Not being well this month, and working on other submissions, my own submission to the Exposure Drafts of the Religious Freedom bills for Australia (https://www.ag.gov.au/Consultations/Pages/religious-freedom-bills-second-exposure-drafts.aspx) was left with little time to prepare and finalise.
Consequently it is a little disjointed, high level, but hopefully conveys the key points.
31 January 2020
The Hon Christian Porter MP
Canberra ACT 2600
Via email FoRConsultation@ag.gov.au
Re: 2nd Exposure Drafts on Religious Freedom and Associated Legislation
Firstly, I am happy for my submission to be made public and to be placed on the Department’s website.
By way of background, I am a businessman owning and operating a boutique consulting firm, sit on a number of boards, am an educator of company directors, a Christian heavily involved in my denomination at practically every level with a variety of leadership roles, a father of two young adult children and a member of the LGBTIQ community.
It is from all these different perspectives that I have a relatively uncommon perspective, but one that is not unique.
This week, many political leaders around the world, including here in Australia, have been remembering seventy-five years of the closure of Auschwitz as part of the Holocaust. What most of the media hasn’t reported on outside the horrors of the Jewish Community, is that that same regime rounded up all the homosexuals, Gypsies, disabled and others. It is estimated that over 15,000 homosexuals ended up in the gas chambers.
Why is this piece of history so important?
We need to understand the significance of othering. Making minority groups othered and unimportant in a society.
We also need to remember the role of religion, particularly Christianity, that in some areas was complicit in allowing the Holocaust to occur. Fortunately, some of our greatest theologians come from the concerns, such as Barth and Bonhoeffer, with the latter executed by the Hitler regime.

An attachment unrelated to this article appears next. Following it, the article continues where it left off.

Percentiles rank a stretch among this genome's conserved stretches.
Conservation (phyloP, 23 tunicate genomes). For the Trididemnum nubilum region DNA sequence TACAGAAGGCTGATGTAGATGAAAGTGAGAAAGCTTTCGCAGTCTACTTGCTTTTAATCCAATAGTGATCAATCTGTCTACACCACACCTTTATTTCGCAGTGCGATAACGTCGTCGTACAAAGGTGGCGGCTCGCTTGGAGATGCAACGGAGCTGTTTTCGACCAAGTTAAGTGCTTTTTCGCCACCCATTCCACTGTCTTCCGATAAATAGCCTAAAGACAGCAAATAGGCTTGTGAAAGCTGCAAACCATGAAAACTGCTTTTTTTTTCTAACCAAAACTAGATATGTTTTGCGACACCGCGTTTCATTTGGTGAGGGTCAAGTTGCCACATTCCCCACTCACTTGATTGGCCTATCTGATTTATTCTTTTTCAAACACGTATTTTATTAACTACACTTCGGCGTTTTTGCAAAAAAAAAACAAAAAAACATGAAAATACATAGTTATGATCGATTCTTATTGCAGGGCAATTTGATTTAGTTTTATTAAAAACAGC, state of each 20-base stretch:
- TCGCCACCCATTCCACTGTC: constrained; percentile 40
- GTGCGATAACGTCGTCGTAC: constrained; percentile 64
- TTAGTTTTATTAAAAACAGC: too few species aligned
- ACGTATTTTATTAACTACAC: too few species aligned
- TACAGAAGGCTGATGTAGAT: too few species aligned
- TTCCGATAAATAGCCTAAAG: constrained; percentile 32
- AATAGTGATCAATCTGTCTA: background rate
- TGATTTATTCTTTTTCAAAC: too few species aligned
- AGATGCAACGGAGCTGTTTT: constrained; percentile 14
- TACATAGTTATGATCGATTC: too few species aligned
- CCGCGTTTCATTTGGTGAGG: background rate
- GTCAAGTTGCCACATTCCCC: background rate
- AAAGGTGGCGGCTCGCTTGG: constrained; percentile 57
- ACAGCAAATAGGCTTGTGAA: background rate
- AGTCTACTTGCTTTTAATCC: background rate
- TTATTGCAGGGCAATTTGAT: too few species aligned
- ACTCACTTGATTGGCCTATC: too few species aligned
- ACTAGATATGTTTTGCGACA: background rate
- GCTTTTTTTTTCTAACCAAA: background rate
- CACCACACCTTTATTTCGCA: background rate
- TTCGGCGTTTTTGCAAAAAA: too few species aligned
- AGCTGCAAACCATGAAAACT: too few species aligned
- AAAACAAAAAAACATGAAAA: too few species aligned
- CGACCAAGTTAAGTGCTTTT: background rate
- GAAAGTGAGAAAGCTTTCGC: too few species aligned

We also need to recall some of the history of Christianity:
- Many supported slavery and racism
- There has been and continues to be, global discovery of child sexual abuse that has been significantly covered up by the churches and in some cases, continues to abuse those people during the investigations and settlements.
UnitingJustice, an agency of the Uniting Church, in their document “Dignity in Humanity – Recognising Christ in Every Person, A Uniting Church in Australia Statement on Human Rights, adopted by the Eleventh Assembly July 2006, Resolution 06.20.01” states:
“We must never forget that people who claimed to be Christians and the Christian church itself have been responsible for colluding with and perpetrating violence and oppression. Our history is scarred by greed and fear and so we have, too often, failed in our mission of love. However, there have always been Christians committed to ending violence and poverty and in the last hundred years or so the church has been engaged internationally to this end. In 1937 representatives from churches around the world met to ensure that human rights were included in the United Nations (UN) Charter and the churches went on to play a signiﬁcant role in the development of the Universal Declaration of Human Rights.”
It is interesting to note that during a series of consultations around an earlier concept of a Bill of Human Rights, where there were case studies, many of the Christian Churches strongly objected to this direction. Of the submissions received to build the case studies, the Uniting Church was rejected because it supported the development of a Bill of Human Rights.
There has been a drive by conservative Christians since the 1970’s to focus on the exclusion and erasure of LGBTIQ people. However, it is also important to understand that the word homosexual was only introduced in the English translation of the Bible in 1946, and a major research project to be published this year will demonstrate that this was an academic error.